BOOK REVIEW / Harping on about a nightingale: William Scammell on Dafydd and the golden age of Welsh literature

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The Independent Culture
IF THERE were any justice in the world the great Welsh poet Dafydd ap Gwilym would be as well known as Chaucer and Villon, or Hopkins and Donne. But he wrote in an obscure language six centuries ago. His metres and complex alliterative patterns are untranslatable. No canonical text was established until 1952, by Thomas Parry. Virtually nothing is known about his life, not even the dates of his birth and death (guessed at 1320-1370/80), except what can be inferred from the poems and one or two contemporary allusions, such as a fellow-poet's reference to him as eos Dyfed, 'the nightingale of Dyfed'. He was a pretty good jackdaw too, and a hawk, and a cooing dove with a wicked sense of humour. Had Pound turned his attention to Wales rather than to Provence and the troubadors, he would have loved the poet's bold exuberance, and we might have had some striking versions of the poems to aid our imagination.

Dafydd and the golden age of Welsh literature - two whole centuries before the border ballads - is at last receiving its due in a handsome series by Gomer Press. Dafydd ap Gwilym: Poems (pounds 12.50), translated by Rachel Bromwich, offers about a third of the canon in a dual-language text, complete with scholarly notes and glosses. There are apparently as many rules and conventions as there are in classical Indian rags and dance (the poems were performed to a harp accompaniment), and I suspect that what matters in both cases is not the priestly veneer of aesthetic law but the delicate elaborations and raw emotional force that assaults the listener's ear.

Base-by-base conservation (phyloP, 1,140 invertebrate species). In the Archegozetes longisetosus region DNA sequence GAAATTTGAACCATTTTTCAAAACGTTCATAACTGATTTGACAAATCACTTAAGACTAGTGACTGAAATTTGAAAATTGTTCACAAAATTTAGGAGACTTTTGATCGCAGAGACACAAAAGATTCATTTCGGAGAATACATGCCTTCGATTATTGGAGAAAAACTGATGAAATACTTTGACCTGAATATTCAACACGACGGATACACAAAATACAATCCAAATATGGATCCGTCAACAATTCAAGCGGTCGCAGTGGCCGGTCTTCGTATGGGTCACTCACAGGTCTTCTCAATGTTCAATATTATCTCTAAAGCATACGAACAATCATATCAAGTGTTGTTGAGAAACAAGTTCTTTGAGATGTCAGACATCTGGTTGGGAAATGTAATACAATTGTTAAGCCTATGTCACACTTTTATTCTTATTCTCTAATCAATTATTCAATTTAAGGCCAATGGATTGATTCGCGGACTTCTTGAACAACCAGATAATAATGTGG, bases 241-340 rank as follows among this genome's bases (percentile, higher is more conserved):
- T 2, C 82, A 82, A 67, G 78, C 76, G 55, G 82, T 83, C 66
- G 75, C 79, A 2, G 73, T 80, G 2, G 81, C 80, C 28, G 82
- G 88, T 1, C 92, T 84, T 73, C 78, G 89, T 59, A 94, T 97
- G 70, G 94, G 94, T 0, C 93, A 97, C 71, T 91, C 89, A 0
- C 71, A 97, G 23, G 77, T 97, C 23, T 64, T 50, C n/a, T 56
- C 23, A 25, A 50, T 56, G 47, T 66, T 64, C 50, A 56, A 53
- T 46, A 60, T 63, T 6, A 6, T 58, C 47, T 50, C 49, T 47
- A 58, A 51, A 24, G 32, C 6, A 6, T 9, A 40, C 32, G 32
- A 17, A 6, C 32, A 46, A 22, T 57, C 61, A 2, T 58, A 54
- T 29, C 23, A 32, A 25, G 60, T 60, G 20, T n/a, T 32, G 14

Dafydd wrote love lyrics, nature poems, praise-poems (forerunner, perhaps, of the country-house poem), elegies and flytings galore. He has something of Graves's and Donne's audacity towards women, subverting courtly love with a more impatient variety, chiding a 'frigid lass' or 'Wooing the Nuns': 'bring from the choir some sweet girl to the wood'. If one of the 'darlings' won't come, 'a girl with forehead manifest', he tells his messenger, get the choirmistress, and if she won't come then the Abbess will do.

Like all good medievals Dafydd sees no reason to be po-faced about religion or mealy-mouthed about the facts of life and death. He's a sort of bookish Tom Jones, but one to whom allegory - see 'The Poet and his Shadow' - comes as naturally as carousing. Bromwich offers a serviceable prose crib rather than any attempt to catch the master's elusive spirit. For that difficult enterprise, see Joseph Clancey's excellent translation of 'The Rattle Bag', title-poem of the Faber anthology edited by Heaney and Hughes.

Other titles in the series include Aneirin's Y Gododdin (pounds 14.95), the earliest surviving epic poem in Britain, a sustained elegy for those killed at the battle of Catraeth (Catterick); Hywel Dda: The Law (pounds 15.95), Hywel the Good's codification of legal matters, including some amazing stuff on rape, pillage, adultery, homage, fealty, surety and harlotry; Iolo Goch: Poems (pounds 14.95), another 14th-century poet who left an interesting elegy for Dafydd ('learning was immense in him / and he was tailor of love to a girl / and the harp of a court and its retinue /. . . and pitiful without mitigation / and presumption was the destruction of the man'); and Sir John Wynn's History of the Gwydir Family and Memoirs (pounds 14.95), a linguistically diverting but otherwise tedious exercise in egotistical Tudor genealogy.